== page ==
Michigan has received its Notice of Allegations from the NCAA outlining potential rule violations involving Jim Harbaugh’s football program, Wolverines athletic director Warde Manuel confirmed in a statement Friday. Here’s what you need to know:
- Michigan faces four Level II violations and one Level I violation. The Level I violation, considered the most serious by the NCAA, is against Harbaugh for providing false or misleading information, a source said. the team. Athleticism Thursday.
- The NCAA found he failed to cooperate with investigators related to a Level II violation regarding contact with two prospects during the COVID-19 dead period, the source said.
- The violations include unauthorized contact made during the COVID-19 dead period as well as a self-reported violation for improper use of an analyst for field instruction, according to the source. These infractions are considered minor infractions.
What Michigan said
“Yesterday we received draft allegations from the NCAA regarding our football program,” Manuel said in a statement. “We have cooperated and will continue to cooperate with this investigation. Out of respect for the NCAA’s enforcement process, we will not offer further comment.
The notice of allegations comes amid questions about Harbaugh’s future at Michigan. Harbaugh released a statement on Thursday reiterating his intention to coach at Michigan in 2023, though multiple sources close to Harbaugh said Athleticism Harbaugh would likely take a job in the NFL if offered this offseason.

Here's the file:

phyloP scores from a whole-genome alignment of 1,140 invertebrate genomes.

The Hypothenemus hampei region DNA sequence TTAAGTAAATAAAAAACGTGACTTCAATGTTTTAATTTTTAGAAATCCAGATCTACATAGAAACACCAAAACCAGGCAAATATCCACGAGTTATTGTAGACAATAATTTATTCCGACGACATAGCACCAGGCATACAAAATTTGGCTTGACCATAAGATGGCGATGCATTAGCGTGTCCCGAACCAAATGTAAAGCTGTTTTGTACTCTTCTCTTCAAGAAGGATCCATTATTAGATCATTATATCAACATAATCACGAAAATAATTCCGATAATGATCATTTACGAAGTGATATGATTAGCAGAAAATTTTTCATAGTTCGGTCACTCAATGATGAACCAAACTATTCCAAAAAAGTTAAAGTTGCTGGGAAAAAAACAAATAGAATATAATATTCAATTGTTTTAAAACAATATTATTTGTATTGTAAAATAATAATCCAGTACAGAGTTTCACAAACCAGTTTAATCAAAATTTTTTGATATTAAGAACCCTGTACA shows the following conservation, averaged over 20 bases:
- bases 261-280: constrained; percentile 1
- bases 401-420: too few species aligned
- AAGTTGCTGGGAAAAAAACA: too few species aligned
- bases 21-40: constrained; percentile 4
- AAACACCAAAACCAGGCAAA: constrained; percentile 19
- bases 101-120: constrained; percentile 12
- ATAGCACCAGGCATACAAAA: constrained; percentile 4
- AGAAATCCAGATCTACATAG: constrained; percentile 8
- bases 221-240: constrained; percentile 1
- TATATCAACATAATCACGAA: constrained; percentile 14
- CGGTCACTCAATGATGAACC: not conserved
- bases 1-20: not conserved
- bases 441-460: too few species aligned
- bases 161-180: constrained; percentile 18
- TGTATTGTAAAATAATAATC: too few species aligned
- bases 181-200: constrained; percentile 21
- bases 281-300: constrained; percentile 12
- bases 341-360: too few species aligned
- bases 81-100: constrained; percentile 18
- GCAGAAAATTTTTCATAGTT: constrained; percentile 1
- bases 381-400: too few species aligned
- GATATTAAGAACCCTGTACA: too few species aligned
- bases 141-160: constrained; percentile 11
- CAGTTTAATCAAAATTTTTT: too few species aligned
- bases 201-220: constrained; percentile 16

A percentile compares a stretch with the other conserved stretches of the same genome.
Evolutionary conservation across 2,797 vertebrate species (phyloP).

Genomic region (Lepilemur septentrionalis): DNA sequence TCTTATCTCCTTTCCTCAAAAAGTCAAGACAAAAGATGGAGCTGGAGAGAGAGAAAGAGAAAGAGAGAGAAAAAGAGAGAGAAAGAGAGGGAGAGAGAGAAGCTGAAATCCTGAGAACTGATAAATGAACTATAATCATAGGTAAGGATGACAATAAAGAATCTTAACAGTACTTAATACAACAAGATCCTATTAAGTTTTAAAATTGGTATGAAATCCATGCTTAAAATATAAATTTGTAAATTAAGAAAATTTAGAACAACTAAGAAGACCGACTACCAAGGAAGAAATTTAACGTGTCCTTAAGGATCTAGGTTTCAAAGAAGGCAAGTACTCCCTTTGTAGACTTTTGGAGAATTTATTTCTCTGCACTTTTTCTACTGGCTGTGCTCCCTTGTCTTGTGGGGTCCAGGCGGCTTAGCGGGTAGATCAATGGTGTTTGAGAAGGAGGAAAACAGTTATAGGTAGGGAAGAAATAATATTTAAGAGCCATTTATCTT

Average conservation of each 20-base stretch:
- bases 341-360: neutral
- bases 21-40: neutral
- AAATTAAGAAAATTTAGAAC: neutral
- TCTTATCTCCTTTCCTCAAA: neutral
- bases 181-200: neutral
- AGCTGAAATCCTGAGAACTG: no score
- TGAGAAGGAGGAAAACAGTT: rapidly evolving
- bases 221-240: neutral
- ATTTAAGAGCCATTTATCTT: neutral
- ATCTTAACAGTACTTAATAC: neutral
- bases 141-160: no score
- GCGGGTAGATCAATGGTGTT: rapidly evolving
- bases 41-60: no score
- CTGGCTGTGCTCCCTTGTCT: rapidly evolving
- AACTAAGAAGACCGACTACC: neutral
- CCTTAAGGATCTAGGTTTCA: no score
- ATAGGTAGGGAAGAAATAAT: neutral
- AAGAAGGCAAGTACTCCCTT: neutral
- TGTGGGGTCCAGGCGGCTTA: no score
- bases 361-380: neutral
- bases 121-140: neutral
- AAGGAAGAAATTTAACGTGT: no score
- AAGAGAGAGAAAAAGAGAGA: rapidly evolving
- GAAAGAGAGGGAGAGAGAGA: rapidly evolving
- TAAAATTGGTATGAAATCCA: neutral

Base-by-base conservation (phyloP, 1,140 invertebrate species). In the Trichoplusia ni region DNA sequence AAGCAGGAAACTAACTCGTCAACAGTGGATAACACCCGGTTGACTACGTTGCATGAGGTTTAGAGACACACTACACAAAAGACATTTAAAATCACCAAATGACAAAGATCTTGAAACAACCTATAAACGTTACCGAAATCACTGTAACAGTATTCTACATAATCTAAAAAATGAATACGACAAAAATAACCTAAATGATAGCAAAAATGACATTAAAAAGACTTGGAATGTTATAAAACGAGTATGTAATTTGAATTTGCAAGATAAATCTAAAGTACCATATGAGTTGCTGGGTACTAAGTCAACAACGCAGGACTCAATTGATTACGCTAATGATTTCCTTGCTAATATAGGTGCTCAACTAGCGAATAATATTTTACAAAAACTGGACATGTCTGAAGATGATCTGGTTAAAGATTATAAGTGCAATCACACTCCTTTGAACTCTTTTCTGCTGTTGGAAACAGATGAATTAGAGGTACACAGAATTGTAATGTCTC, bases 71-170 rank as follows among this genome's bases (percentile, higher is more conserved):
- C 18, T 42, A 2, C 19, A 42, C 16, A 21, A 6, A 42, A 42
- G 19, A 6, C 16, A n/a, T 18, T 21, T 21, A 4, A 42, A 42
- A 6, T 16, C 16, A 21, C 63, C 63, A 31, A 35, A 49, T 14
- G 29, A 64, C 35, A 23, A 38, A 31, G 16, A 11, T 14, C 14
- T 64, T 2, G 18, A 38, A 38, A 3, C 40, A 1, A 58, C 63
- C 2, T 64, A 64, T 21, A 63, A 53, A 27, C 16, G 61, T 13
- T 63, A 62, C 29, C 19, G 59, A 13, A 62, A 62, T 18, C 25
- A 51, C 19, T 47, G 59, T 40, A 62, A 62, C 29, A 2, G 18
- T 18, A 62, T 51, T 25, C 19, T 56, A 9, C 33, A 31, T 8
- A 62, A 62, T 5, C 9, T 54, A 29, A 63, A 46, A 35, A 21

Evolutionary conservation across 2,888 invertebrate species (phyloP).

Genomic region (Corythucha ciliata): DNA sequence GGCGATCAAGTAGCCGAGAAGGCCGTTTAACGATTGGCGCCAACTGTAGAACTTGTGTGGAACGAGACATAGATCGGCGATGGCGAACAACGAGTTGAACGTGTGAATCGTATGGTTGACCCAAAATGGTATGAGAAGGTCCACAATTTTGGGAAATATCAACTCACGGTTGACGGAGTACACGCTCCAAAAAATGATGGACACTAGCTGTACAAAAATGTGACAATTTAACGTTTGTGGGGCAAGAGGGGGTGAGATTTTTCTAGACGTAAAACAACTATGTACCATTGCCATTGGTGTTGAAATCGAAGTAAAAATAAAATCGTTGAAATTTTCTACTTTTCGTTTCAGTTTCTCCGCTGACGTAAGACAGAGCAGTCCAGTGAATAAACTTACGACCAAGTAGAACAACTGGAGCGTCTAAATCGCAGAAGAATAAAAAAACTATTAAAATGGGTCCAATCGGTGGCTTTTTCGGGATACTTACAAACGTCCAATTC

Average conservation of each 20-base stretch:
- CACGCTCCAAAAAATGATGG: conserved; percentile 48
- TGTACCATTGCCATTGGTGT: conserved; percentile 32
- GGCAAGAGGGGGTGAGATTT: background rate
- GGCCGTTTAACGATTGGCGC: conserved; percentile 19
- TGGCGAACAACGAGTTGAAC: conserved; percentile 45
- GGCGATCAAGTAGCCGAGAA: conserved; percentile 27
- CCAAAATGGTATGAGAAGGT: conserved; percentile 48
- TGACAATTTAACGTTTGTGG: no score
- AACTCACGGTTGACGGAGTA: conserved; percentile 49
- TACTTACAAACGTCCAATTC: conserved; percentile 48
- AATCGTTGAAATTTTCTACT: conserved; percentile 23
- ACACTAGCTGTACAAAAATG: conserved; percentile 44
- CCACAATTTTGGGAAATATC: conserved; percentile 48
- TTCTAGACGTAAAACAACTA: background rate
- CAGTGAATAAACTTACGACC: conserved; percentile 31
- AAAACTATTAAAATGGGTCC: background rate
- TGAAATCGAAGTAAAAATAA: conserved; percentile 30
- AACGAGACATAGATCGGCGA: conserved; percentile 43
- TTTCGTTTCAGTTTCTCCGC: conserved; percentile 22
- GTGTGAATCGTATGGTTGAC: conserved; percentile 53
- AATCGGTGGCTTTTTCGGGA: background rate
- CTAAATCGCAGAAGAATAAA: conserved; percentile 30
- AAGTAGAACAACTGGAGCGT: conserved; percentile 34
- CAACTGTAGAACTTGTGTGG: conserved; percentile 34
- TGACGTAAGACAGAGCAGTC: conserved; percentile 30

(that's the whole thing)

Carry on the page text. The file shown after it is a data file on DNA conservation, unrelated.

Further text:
Harbaugh, 59, is 74-25 in eight seasons at his alma mater with two Big Ten championships and college football playoff appearances each of the past two seasons.
The NCAA could still penalize Michigan for alleged rule violations, even if Harbaugh leaves for the NFL.
What does this mean for Harbaugh’s future at Michigan?
Although Harbaugh has said he plans to coach Michigan in 2023, sources close to Harbaugh say NCAA issues could factor into his decision to take a job in the NFL if he finds him. was offered.
Harbaugh’s contract requires him to abide by NCAA rules and report any violations to athletic director Warde Manuel or the Michigan Compliance Office. Harbaugh is also required to cooperate fully with the university in “establishing, educating, investigating and enforcing” these rules. The NCAA allegations should be brought up in any conversation about Harbaugh’s contract extension at Michigan.
The Level I charge against Harbaugh, while serious, may not be a deal breaker for Michigan. Harbaugh was not hit with a show cause sentence and the university was not hit with a charge of “lack of institutional control.” It is possible that the school and Harbaugh will agree on satisfactory disciplinary measures and be able to move forward together.
(Photo: Aaron J. Thornton/Getty Images)
#Michigan #Receives #NCAA #Notice #Allegations